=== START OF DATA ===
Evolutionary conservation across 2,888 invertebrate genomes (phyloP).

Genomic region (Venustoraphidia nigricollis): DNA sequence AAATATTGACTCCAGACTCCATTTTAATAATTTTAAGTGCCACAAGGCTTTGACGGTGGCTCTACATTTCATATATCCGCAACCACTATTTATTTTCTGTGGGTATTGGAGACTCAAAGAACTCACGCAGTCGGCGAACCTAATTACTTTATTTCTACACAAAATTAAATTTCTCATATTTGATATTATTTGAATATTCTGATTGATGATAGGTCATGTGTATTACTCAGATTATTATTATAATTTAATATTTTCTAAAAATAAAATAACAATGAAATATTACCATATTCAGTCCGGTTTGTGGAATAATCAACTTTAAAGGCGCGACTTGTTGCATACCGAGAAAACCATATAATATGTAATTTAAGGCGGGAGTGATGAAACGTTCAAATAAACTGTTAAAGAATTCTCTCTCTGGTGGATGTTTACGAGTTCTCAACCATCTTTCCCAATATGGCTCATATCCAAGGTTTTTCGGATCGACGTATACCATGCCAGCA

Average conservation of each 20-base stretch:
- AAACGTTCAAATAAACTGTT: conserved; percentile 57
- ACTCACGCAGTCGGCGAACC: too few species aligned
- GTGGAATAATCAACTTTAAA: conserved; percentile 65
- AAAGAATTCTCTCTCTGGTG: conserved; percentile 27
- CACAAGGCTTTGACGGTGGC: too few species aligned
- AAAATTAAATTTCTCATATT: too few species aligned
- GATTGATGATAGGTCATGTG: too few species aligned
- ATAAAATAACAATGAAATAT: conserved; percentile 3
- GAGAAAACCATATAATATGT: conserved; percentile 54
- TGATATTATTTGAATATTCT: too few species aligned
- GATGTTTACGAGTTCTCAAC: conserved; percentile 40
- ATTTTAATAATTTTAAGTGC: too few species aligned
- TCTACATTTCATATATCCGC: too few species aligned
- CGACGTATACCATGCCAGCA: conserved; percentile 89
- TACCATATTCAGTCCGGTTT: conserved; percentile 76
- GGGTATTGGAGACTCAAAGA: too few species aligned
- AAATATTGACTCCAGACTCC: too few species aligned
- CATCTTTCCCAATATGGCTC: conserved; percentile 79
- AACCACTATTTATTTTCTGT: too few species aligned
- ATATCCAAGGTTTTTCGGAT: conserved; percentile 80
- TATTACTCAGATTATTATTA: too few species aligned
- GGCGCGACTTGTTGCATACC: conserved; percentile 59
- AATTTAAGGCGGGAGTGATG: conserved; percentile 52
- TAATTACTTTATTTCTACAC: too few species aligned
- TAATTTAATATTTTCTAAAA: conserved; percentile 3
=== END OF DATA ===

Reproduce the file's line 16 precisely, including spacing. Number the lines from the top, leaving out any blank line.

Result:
- TCTACATTTCATATATCCGC: too few species aligned